Online Guide to Bass Flute Multiphonics
Taylor MacLennan & Nicholas Moroz
Having both worked on various repertoire with Explore Ensemble featuring multiphonics – e.g. Luigi Nono, Salvatore Sciarrino, Patricia Alessandrini, Gérard Grisey, John Croft – and as Nick started work on a new piece for bass flute and live electronics for Taylor, we both got fed up with having to trail through several flute books for multiphonic fingerings only to find that the results on Taylor’s bass flute often varied considerably from what was notated. Obviously it’s a given that results will vary depending on the instrument, but as we spent some time investigating and recording these sounds on Taylor’s bass, we thought it would be a nice idea to share our findings and the audio samples in the form of an online guide.
This guide has 26 multiphonics which all work well on Taylor’s Pearl. They’re organised chromatically low to high, and intervalically low to high when they share the same fundamental pitch. They’re shown at written pitch, meaning they’ll sound an octave lower than written. We’ve approximated everything to the eighth-tone. Nick used Openmusic to check the exact microtonal pitches heard in the audio samples. You can view M1-M26 on their individual pages with audio samples via the above sub-menu (we had to separate the pages individually as there are too many soundfiles to load at once), and you can find all 26 shown in an image at the bottom of the page. Below are some loose thoughts on how it’s put together and some friendly general suggestions for anyone wishing to use them.
Our thinking is that an online guide with samples and info about a carefully selected number of multiphonics that we know work well is more useful than the usual experience of having to sift through numerous books with hundred of (mostly redundant) options, which anyway when you get to work with a player, never quite work as written.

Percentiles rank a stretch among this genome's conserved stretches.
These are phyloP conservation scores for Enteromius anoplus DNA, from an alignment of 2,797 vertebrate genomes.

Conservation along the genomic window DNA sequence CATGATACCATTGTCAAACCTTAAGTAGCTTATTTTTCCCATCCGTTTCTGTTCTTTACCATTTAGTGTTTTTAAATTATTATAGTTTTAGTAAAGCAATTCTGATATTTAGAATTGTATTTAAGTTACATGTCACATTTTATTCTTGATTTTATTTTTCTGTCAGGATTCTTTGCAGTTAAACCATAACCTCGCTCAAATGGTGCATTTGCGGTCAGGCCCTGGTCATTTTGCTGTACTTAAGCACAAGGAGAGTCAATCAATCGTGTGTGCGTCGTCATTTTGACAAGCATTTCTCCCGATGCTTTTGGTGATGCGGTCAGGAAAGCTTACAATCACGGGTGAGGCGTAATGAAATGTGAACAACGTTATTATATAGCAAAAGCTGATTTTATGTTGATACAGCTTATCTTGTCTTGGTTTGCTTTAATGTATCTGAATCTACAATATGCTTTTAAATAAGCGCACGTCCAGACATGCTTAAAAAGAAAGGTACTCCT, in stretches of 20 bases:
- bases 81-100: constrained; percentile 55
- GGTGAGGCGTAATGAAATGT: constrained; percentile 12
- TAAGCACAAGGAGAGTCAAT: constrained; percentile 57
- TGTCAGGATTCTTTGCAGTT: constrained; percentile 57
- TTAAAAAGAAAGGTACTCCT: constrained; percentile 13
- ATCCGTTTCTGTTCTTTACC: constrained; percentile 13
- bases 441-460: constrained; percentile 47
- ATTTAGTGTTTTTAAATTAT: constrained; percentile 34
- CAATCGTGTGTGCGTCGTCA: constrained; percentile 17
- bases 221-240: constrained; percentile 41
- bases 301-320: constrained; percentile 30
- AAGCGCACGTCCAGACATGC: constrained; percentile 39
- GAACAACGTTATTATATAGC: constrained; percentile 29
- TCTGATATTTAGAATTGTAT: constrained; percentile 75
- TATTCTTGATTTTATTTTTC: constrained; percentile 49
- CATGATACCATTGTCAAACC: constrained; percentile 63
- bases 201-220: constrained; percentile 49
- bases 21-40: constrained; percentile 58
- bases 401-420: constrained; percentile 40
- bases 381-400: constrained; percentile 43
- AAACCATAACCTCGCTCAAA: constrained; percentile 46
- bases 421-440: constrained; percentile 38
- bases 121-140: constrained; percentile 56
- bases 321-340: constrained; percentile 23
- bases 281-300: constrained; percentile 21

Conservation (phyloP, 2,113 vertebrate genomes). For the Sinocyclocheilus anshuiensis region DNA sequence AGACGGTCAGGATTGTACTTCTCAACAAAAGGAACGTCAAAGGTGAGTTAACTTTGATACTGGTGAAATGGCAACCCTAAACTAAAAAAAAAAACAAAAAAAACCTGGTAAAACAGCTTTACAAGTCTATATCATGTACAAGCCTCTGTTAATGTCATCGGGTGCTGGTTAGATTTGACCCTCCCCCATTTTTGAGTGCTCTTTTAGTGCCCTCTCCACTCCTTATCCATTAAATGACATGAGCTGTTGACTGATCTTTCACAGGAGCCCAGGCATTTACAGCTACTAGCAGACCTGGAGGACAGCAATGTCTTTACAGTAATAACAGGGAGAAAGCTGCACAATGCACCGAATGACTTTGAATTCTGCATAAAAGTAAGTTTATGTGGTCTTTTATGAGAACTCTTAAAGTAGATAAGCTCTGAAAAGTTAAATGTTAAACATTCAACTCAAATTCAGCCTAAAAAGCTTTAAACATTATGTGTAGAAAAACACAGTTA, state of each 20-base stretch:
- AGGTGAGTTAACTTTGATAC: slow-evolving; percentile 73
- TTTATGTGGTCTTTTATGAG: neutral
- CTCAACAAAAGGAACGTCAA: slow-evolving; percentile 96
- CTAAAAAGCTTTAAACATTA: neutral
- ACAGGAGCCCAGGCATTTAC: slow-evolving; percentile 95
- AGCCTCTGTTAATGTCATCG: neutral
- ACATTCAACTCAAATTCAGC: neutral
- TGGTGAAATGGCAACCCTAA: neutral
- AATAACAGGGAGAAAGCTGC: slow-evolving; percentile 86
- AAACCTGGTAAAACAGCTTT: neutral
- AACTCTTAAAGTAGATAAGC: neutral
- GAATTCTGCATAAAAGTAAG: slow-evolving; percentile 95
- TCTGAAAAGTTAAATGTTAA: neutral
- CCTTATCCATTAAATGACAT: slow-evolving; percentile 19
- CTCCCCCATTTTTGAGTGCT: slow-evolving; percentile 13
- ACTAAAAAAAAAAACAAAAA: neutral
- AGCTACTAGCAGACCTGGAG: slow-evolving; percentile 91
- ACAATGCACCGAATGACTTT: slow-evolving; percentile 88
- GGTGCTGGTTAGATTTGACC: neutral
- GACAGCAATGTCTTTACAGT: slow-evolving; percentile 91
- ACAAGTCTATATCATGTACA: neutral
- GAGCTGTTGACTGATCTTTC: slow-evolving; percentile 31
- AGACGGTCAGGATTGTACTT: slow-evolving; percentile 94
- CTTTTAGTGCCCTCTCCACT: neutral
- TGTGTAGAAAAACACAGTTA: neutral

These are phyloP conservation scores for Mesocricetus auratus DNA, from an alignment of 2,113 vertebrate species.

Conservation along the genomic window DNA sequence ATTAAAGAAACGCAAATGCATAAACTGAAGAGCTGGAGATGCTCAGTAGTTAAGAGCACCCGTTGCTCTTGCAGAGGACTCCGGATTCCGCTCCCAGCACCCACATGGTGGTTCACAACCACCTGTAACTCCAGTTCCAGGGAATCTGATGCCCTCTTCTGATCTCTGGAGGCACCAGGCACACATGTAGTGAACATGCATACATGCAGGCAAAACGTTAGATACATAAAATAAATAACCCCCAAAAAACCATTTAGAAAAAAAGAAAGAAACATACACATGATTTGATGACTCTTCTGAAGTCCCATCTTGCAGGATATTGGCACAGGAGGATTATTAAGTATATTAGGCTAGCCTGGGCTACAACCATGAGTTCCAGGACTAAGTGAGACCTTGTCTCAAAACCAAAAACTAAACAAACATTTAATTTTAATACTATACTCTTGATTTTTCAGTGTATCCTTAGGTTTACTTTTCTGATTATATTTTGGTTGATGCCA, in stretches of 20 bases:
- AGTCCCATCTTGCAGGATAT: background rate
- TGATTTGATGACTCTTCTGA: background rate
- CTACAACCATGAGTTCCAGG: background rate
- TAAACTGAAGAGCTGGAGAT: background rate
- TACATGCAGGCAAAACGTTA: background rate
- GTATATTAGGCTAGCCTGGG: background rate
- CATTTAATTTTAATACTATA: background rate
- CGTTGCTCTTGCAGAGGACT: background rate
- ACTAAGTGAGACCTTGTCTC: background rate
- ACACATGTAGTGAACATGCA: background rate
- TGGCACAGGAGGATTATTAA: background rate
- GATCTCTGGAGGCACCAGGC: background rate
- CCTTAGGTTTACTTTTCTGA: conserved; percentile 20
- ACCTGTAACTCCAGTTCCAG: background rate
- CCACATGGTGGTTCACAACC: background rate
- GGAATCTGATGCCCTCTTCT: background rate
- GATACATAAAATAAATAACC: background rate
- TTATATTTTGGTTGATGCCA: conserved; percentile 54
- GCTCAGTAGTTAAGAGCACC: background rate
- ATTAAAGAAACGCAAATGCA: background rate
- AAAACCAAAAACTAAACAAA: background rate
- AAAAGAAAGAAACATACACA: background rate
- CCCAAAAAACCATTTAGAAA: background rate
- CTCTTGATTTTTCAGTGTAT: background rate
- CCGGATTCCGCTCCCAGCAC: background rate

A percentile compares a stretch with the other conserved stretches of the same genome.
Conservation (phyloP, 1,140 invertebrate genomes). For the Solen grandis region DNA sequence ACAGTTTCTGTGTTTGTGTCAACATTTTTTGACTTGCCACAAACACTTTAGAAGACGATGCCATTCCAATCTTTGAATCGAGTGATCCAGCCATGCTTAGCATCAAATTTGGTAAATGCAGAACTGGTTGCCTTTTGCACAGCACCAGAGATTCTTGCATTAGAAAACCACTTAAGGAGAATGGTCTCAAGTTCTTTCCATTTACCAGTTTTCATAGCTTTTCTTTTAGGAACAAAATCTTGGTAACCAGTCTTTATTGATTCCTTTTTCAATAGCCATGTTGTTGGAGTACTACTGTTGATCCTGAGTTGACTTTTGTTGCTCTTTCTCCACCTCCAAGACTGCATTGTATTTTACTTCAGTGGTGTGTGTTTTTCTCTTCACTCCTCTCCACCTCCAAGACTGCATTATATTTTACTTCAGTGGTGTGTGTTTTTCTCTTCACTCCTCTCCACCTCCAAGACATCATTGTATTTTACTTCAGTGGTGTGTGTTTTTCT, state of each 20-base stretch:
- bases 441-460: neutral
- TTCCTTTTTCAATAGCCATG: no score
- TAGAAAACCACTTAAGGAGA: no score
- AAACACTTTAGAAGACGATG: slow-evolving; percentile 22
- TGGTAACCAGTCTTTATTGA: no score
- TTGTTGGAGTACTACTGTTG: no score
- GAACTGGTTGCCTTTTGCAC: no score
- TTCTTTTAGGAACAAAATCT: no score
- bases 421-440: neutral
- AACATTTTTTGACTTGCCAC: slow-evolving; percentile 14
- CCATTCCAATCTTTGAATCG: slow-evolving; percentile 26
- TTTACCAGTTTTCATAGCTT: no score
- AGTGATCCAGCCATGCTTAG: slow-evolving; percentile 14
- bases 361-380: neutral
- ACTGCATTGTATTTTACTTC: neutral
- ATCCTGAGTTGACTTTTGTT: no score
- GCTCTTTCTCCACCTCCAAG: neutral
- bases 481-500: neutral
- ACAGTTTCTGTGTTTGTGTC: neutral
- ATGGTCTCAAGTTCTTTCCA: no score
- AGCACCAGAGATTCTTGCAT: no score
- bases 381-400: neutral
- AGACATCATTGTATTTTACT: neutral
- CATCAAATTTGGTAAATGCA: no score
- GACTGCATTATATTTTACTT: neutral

One key aspect that we felt could be done better with multiphonic guides is to emphasise their variability through dynamics and register. Often you find them in books listed as 3-6 note chords, but of course it’s impossible to hear all of these notes at once. You can only truly ever get 2-3 distinct component pitches to speak stably at a time, sometimes there’s the odd subtle extra note(s) mixed in, or even phantom difference tones when two pitches are loud enough (flute players will know these as the bane of intonation issues in ensemble/orchestral playing, especially in the upper register / on piccolo).
A player can aim for certain components of a multiphonic by varying their air speed, embouchure, and air direction. With this in mind and to show how you can sweep through the sounds, we’ve notated them as arpeggios.
With that said, composers might consider writing multiphonics out not as 4-6 note chords but as 1-3 note components with the corresponding required dynamics, more like a melody than fixed sonority. It’s also possible to sweep through the components of a multiphonic like an arpeggio (Grisey does this a fair bit, e.g. Talea, or Vortex Temporum). Most of the listed multiphonics have arpeggio sound samples so you can hear how they work.